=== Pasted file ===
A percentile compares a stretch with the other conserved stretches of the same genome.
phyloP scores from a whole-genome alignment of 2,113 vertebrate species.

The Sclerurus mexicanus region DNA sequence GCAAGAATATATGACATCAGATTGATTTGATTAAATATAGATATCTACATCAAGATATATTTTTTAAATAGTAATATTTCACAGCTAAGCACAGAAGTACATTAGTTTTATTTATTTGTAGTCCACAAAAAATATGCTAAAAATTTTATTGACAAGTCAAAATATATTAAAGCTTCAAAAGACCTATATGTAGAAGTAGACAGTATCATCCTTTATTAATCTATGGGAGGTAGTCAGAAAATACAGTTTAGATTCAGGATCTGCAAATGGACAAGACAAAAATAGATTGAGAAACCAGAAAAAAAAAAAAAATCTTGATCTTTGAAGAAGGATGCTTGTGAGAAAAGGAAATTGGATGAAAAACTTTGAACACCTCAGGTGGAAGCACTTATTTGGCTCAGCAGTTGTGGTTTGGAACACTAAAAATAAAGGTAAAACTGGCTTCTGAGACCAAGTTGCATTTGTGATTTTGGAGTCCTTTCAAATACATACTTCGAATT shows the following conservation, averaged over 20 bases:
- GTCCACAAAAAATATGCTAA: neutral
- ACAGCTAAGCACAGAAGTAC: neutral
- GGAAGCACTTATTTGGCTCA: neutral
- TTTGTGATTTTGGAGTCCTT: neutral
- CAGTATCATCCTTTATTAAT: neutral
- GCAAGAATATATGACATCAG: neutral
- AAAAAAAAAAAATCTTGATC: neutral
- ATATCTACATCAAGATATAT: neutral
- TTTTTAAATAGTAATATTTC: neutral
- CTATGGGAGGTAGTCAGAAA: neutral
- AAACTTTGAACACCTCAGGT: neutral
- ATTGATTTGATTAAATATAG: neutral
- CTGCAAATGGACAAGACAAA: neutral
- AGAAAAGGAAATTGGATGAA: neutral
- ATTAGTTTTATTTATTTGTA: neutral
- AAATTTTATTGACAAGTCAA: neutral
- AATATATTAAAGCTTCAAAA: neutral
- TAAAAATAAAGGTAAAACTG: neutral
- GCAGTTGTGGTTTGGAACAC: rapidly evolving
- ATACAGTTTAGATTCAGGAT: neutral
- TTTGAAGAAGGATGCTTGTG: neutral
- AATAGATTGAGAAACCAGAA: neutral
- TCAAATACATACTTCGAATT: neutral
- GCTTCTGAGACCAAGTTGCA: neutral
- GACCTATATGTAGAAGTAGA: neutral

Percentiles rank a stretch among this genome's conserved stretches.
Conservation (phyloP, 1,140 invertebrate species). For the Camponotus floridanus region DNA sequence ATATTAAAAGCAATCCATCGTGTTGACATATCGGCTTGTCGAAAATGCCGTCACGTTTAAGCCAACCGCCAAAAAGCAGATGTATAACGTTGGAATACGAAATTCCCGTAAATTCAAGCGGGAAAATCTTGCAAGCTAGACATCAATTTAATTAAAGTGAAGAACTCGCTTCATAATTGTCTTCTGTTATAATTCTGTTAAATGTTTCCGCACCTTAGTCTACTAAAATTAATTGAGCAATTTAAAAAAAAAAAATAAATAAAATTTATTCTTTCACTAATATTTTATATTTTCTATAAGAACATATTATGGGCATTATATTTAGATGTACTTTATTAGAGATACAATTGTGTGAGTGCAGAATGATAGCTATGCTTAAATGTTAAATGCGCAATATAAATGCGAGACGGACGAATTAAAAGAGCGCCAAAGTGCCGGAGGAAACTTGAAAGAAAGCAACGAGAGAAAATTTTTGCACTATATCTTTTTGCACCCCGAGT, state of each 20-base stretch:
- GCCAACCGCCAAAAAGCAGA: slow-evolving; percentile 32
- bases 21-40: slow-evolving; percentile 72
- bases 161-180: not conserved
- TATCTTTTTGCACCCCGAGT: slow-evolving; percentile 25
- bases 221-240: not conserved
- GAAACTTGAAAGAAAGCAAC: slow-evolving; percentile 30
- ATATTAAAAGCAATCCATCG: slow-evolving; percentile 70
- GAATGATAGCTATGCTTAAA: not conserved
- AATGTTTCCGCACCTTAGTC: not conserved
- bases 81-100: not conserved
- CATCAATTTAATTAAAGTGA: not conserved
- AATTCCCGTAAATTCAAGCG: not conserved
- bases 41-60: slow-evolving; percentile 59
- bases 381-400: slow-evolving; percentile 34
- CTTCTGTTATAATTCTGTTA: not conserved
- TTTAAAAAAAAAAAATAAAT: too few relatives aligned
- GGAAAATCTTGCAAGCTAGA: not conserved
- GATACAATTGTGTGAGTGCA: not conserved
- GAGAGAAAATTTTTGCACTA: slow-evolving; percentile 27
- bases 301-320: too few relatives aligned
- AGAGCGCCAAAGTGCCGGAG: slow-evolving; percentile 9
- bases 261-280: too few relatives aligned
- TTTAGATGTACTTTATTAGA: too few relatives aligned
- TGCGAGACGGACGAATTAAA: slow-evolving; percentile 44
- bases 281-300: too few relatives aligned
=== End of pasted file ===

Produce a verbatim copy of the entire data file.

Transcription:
A percentile compares a stretch with the other conserved stretches of the same genome.
phyloP scores from a whole-genome alignment of 2,113 vertebrate species.

The Sclerurus mexicanus region DNA sequence GCAAGAATATATGACATCAGATTGATTTGATTAAATATAGATATCTACATCAAGATATATTTTTTAAATAGTAATATTTCACAGCTAAGCACAGAAGTACATTAGTTTTATTTATTTGTAGTCCACAAAAAATATGCTAAAAATTTTATTGACAAGTCAAAATATATTAAAGCTTCAAAAGACCTATATGTAGAAGTAGACAGTATCATCCTTTATTAATCTATGGGAGGTAGTCAGAAAATACAGTTTAGATTCAGGATCTGCAAATGGACAAGACAAAAATAGATTGAGAAACCAGAAAAAAAAAAAAAATCTTGATCTTTGAAGAAGGATGCTTGTGAGAAAAGGAAATTGGATGAAAAACTTTGAACACCTCAGGTGGAAGCACTTATTTGGCTCAGCAGTTGTGGTTTGGAACACTAAAAATAAAGGTAAAACTGGCTTCTGAGACCAAGTTGCATTTGTGATTTTGGAGTCCTTTCAAATACATACTTCGAATT shows the following conservation, averaged over 20 bases:
- GTCCACAAAAAATATGCTAA: neutral
- ACAGCTAAGCACAGAAGTAC: neutral
- GGAAGCACTTATTTGGCTCA: neutral
- TTTGTGATTTTGGAGTCCTT: neutral
- CAGTATCATCCTTTATTAAT: neutral
- GCAAGAATATATGACATCAG: neutral
- AAAAAAAAAAAATCTTGATC: neutral
- ATATCTACATCAAGATATAT: neutral
- TTTTTAAATAGTAATATTTC: neutral
- CTATGGGAGGTAGTCAGAAA: neutral
- AAACTTTGAACACCTCAGGT: neutral
- ATTGATTTGATTAAATATAG: neutral
- CTGCAAATGGACAAGACAAA: neutral
- AGAAAAGGAAATTGGATGAA: neutral
- ATTAGTTTTATTTATTTGTA: neutral
- AAATTTTATTGACAAGTCAA: neutral
- AATATATTAAAGCTTCAAAA: neutral
- TAAAAATAAAGGTAAAACTG: neutral
- GCAGTTGTGGTTTGGAACAC: rapidly evolving
- ATACAGTTTAGATTCAGGAT: neutral
- TTTGAAGAAGGATGCTTGTG: neutral
- AATAGATTGAGAAACCAGAA: neutral
- TCAAATACATACTTCGAATT: neutral
- GCTTCTGAGACCAAGTTGCA: neutral
- GACCTATATGTAGAAGTAGA: neutral

Percentiles rank a stretch among this genome's conserved stretches.
Conservation (phyloP, 1,140 invertebrate species). For the Camponotus floridanus region DNA sequence ATATTAAAAGCAATCCATCGTGTTGACATATCGGCTTGTCGAAAATGCCGTCACGTTTAAGCCAACCGCCAAAAAGCAGATGTATAACGTTGGAATACGAAATTCCCGTAAATTCAAGCGGGAAAATCTTGCAAGCTAGACATCAATTTAATTAAAGTGAAGAACTCGCTTCATAATTGTCTTCTGTTATAATTCTGTTAAATGTTTCCGCACCTTAGTCTACTAAAATTAATTGAGCAATTTAAAAAAAAAAAATAAATAAAATTTATTCTTTCACTAATATTTTATATTTTCTATAAGAACATATTATGGGCATTATATTTAGATGTACTTTATTAGAGATACAATTGTGTGAGTGCAGAATGATAGCTATGCTTAAATGTTAAATGCGCAATATAAATGCGAGACGGACGAATTAAAAGAGCGCCAAAGTGCCGGAGGAAACTTGAAAGAAAGCAACGAGAGAAAATTTTTGCACTATATCTTTTTGCACCCCGAGT, state of each 20-base stretch:
- GCCAACCGCCAAAAAGCAGA: slow-evolving; percentile 32
- bases 21-40: slow-evolving; percentile 72
- bases 161-180: not conserved
- TATCTTTTTGCACCCCGAGT: slow-evolving; percentile 25
- bases 221-240: not conserved
- GAAACTTGAAAGAAAGCAAC: slow-evolving; percentile 30
- ATATTAAAAGCAATCCATCG: slow-evolving; percentile 70
- GAATGATAGCTATGCTTAAA: not conserved
- AATGTTTCCGCACCTTAGTC: not conserved
- bases 81-100: not conserved
- CATCAATTTAATTAAAGTGA: not conserved
- AATTCCCGTAAATTCAAGCG: not conserved
- bases 41-60: slow-evolving; percentile 59
- bases 381-400: slow-evolving; percentile 34
- CTTCTGTTATAATTCTGTTA: not conserved
- TTTAAAAAAAAAAAATAAAT: too few relatives aligned
- GGAAAATCTTGCAAGCTAGA: not conserved
- GATACAATTGTGTGAGTGCA: not conserved
- GAGAGAAAATTTTTGCACTA: slow-evolving; percentile 27
- bases 301-320: too few relatives aligned
- AGAGCGCCAAAGTGCCGGAG: slow-evolving; percentile 9
- bases 261-280: too few relatives aligned
- TTTAGATGTACTTTATTAGA: too few relatives aligned
- TGCGAGACGGACGAATTAAA: slow-evolving; percentile 44
- bases 281-300: too few relatives aligned